Scenario: it’s Sunday at 3pm and your in the mood to tweet. Fingers are crossed that lots of your Twitter followers are online and ready to receive your tweets with open arms, meaning a desire to retweet or send you an @ mention and whatever other goals your business / personal site requires. The point is if you’re unsure of whether your followers / key followers are online, aren’t you just shooting blindly at the Twitterverse hoping for a bite?

I used to use WhenToTweet.com to find out the best times to tweet depending on when most of my followers were using Twitter; however, I noticed that even though the number of people following me on Twitter was growing, my stats were not changing. I contacted the site owner and he told me that there is a cache on the result that is permanent, meaning that you will be always be served your old result.

I turned to the impressive forum at Third Tribe Marketing. Its member are made up of  social media professionals: the industry’s heavy hitters. Susan Giurleo pointed me in the direction of the most impressive article on the subject I’ve seen to-date called When is the best time to tweet? written by Christopher Spenn, USF social media marketing prof. If your goal is to get people to retweet yours tweets, Christopher gives you a recipe to find out when these key people are on Twitter. If your focus is on consumer engagement and conversions, he recommends using Google Analytics to answer this question. What if you don’t have people retweeting your tweets or you’re rightly concerned about excluding potential retweeters? Read on…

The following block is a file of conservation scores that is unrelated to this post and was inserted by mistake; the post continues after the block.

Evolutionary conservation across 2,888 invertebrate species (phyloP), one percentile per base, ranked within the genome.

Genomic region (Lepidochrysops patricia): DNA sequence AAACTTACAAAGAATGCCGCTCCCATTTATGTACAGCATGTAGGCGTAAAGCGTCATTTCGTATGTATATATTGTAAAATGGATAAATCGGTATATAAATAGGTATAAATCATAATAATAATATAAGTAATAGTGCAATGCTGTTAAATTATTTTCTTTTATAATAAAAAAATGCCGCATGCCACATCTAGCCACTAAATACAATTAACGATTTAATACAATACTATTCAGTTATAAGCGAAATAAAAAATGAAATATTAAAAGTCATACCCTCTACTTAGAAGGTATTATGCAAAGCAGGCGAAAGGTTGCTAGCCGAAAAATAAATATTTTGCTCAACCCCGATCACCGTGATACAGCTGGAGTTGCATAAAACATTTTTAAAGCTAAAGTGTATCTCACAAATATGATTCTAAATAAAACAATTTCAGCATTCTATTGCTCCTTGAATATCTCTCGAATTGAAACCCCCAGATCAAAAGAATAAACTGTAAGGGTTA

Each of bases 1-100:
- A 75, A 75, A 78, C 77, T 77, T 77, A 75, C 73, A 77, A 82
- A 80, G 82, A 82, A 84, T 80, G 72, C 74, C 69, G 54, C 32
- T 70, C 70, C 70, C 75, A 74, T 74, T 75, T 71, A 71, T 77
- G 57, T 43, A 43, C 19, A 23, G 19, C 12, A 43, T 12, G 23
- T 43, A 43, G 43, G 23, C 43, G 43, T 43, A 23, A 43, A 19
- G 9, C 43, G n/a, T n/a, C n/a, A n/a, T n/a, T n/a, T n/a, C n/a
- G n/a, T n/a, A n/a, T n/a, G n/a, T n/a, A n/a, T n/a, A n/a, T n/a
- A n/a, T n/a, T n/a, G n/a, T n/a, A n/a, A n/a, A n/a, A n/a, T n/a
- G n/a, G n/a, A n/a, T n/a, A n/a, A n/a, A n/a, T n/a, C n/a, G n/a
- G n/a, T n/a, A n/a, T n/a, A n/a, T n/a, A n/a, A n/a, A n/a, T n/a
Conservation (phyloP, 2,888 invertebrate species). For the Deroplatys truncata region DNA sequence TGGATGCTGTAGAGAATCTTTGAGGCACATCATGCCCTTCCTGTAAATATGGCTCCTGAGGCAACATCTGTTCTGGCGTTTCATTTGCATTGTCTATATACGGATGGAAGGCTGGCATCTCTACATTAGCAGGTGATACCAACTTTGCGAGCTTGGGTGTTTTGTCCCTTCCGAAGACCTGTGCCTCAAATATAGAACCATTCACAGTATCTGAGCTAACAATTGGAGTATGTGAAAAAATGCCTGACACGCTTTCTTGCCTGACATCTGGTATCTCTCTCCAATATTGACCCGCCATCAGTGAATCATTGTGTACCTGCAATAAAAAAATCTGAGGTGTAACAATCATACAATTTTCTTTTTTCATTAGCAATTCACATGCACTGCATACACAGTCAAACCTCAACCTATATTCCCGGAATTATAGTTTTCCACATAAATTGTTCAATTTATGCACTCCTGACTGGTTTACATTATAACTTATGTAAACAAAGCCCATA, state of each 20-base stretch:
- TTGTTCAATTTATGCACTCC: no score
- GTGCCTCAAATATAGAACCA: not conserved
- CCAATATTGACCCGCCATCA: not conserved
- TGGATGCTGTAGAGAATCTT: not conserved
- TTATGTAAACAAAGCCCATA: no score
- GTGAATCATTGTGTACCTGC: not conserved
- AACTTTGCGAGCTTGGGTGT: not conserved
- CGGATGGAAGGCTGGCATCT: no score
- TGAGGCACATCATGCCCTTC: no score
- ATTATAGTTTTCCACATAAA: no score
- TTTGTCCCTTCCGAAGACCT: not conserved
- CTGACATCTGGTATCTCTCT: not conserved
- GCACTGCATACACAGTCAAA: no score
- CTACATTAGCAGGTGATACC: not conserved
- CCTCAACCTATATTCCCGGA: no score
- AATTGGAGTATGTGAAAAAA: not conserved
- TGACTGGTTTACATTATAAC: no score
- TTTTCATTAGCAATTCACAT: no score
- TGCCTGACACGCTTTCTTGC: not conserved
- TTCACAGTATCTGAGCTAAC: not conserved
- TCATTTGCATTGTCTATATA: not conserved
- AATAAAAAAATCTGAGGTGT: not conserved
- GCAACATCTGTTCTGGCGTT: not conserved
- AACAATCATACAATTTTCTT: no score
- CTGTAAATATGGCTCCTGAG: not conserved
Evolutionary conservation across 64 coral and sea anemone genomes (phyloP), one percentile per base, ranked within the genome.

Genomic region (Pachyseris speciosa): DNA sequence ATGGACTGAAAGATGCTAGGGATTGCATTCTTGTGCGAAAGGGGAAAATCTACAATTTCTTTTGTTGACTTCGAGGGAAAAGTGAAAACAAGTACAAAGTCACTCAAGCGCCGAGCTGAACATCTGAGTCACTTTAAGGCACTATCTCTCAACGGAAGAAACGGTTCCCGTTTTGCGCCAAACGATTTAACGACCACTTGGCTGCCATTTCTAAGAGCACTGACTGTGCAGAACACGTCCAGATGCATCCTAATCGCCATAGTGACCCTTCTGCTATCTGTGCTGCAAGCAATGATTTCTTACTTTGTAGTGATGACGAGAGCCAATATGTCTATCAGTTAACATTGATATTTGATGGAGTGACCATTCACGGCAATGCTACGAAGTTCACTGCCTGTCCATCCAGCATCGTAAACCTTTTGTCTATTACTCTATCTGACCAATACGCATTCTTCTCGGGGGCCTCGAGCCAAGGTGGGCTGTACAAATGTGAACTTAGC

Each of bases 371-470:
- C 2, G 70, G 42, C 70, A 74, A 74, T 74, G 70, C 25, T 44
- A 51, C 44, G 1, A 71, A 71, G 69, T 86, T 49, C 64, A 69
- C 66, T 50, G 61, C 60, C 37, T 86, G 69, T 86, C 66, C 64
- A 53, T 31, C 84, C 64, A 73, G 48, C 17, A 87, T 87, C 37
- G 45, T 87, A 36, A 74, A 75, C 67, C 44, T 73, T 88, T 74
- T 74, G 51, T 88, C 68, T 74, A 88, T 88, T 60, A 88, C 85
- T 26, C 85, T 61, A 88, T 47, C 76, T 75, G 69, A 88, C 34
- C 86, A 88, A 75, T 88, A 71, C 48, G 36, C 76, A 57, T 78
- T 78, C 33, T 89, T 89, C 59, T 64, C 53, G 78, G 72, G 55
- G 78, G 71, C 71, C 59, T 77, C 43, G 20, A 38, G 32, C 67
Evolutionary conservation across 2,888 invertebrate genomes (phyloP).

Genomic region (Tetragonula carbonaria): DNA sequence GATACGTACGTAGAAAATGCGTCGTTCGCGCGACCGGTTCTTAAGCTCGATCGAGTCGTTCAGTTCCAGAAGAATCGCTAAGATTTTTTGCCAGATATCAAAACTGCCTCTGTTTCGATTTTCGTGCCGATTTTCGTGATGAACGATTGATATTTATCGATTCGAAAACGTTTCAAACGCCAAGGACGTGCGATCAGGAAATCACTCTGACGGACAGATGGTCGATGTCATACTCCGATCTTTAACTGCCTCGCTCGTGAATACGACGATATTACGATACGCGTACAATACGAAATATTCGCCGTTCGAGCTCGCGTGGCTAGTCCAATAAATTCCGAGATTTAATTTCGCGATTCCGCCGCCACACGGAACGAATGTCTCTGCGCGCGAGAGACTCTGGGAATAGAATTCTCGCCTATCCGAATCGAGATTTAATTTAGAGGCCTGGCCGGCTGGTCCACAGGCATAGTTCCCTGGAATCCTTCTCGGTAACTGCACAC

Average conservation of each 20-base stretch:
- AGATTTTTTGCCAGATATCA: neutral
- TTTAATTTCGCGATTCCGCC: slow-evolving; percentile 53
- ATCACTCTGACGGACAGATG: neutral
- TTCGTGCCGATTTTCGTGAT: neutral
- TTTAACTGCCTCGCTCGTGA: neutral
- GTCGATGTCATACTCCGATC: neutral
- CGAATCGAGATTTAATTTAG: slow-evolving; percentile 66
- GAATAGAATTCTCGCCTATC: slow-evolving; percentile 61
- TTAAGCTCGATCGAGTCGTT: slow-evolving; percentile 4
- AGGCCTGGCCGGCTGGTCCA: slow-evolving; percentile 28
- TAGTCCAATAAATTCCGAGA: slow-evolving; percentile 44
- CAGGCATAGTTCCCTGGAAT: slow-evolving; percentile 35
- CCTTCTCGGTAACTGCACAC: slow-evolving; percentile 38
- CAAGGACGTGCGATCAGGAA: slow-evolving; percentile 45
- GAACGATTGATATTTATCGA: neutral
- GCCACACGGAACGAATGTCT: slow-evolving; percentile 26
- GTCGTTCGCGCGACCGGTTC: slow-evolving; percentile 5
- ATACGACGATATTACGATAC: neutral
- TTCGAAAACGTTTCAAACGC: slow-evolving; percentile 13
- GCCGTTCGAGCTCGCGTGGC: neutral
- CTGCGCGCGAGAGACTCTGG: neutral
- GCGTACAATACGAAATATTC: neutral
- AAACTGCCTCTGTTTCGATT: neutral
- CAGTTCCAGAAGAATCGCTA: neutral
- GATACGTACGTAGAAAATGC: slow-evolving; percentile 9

In comes StumbleUpon’s URL shorter su.pr. Is it worthwhile to abandon bit.ly and Hootsuite? Judge for yourself. Here are the facts: su.pr not only works to get you more traffic, it lets you know what the best times are for you to tweet, broken up by each day of the week. Not to shabby for a URL shortener. BTW, su.pr and Hootsuite let you pre-schedule your tweets, meaning you tweet when it’s convenient for you.

Editorial note: I’ve just discovered a tool called Tweriod that lets you know when your followers are using Twitter and what the best time to tweet is. The one drawback is that is takes 1 to 2 hours to get the search results. I think it’s worth the wait! What do you think?

Not ready to leave the comfort of your favourite URL shortener just yet. I searched the net high and low get you more answers. Although I found some sources that were divided on the subject, teetering on the brink of being labeled an over generalization on the subject is this: Monday’s are crap for tweeting, Tuesday to Friday’s between 10 to 2pm is golden (relevant if your tweeple are in the same time zone as you), Thursdays and Fridays are prime re-estate to get Twitter-happy, and avoid tweeting between 3 to 5 on weekends.

Time to pass the talking stick to you. What have you discovered about optimal tweet times? I love getting feedback from my readers and look forward to hearing from you!

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Retweet Worthly Tweets for February

RETWEET @josef (Experiment)